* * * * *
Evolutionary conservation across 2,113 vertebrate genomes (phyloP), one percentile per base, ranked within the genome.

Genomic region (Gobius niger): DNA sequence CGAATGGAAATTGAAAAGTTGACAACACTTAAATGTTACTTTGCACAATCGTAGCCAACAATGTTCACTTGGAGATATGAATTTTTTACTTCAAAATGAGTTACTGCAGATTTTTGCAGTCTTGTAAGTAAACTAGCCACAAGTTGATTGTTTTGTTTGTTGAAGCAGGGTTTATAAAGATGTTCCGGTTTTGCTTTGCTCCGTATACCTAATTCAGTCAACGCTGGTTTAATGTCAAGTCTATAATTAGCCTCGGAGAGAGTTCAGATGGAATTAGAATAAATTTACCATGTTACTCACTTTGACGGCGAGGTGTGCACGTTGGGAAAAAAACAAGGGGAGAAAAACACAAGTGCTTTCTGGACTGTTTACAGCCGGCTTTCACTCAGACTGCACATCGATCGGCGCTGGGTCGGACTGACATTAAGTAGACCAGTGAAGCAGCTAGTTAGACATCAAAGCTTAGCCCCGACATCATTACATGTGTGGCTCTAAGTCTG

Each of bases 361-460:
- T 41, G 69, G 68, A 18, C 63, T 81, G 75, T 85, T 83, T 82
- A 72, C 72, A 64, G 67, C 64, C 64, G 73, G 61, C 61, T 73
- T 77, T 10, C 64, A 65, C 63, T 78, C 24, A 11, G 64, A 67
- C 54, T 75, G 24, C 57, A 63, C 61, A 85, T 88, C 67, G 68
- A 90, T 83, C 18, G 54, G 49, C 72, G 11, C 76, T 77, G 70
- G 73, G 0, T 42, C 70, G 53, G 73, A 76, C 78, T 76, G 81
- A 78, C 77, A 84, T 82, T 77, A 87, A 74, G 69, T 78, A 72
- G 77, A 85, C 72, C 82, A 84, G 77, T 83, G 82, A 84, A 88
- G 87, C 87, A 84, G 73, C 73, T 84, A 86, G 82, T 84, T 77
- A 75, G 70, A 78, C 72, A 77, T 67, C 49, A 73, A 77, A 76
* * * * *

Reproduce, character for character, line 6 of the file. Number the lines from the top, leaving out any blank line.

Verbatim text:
- T 77, T 10, C 64, A 65, C 63, T 78, C 24, A 11, G 64, A 67